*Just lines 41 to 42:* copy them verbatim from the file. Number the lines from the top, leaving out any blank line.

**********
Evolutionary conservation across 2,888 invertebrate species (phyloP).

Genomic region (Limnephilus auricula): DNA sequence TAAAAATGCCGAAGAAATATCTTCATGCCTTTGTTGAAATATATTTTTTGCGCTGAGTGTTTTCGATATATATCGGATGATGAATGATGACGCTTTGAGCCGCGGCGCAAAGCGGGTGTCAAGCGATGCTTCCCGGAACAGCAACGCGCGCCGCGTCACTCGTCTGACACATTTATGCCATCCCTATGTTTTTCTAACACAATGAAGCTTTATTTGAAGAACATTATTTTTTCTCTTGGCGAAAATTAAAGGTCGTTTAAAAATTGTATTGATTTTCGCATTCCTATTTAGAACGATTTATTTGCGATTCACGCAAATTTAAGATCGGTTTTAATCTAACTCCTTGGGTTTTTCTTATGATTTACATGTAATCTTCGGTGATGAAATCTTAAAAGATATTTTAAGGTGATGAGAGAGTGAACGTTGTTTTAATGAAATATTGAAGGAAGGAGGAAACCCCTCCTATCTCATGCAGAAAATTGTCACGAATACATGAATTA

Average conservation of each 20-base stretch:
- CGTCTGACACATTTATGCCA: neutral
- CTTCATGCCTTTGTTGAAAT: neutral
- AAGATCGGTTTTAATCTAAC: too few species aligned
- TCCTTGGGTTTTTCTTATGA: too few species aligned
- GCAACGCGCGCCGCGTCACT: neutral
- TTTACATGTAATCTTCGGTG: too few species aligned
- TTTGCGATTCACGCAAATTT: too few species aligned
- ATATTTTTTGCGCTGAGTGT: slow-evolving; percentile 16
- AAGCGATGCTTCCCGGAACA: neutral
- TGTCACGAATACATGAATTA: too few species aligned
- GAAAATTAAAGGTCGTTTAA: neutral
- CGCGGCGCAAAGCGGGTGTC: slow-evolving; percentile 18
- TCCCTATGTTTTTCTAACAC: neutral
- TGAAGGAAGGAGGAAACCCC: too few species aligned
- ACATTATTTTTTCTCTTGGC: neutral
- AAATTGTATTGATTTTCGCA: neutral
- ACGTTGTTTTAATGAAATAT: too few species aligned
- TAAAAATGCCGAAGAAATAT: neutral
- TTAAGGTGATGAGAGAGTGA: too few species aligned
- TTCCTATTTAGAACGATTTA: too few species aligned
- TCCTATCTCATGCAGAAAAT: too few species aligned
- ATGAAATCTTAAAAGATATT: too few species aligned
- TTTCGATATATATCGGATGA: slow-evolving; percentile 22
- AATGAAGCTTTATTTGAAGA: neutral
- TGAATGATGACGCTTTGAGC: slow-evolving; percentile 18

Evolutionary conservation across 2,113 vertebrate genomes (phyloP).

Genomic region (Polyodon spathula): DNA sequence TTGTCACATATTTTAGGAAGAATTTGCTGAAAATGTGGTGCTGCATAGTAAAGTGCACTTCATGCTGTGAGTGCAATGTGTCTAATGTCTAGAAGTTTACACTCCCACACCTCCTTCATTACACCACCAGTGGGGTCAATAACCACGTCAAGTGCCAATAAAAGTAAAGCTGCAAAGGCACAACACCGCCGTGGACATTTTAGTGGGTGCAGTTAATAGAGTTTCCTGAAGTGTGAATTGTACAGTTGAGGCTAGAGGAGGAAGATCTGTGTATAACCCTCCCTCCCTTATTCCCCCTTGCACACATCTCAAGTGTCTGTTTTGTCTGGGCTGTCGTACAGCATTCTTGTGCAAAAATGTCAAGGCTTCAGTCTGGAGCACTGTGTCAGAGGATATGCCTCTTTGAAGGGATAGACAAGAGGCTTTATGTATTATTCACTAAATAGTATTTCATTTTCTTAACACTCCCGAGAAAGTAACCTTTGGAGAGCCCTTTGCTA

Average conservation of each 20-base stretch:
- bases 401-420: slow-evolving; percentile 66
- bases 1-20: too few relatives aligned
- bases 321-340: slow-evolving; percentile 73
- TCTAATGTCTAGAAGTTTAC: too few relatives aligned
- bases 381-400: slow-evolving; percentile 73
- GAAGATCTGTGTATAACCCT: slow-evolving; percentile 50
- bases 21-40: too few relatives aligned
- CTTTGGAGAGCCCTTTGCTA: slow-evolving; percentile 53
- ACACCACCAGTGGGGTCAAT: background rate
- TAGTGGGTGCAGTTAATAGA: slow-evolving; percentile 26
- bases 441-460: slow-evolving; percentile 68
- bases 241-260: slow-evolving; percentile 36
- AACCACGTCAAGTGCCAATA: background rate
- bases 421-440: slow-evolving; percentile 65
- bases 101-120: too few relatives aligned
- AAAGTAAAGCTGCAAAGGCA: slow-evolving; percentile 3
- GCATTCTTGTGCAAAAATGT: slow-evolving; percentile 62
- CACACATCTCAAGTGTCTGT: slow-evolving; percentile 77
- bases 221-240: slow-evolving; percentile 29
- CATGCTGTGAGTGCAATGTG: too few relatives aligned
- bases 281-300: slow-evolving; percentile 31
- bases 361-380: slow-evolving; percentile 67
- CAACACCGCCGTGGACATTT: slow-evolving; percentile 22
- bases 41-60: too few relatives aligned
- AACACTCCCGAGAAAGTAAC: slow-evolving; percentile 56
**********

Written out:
- TAGTGGGTGCAGTTAATAGA: slow-evolving; percentile 26
- bases 441-460: slow-evolving; percentile 68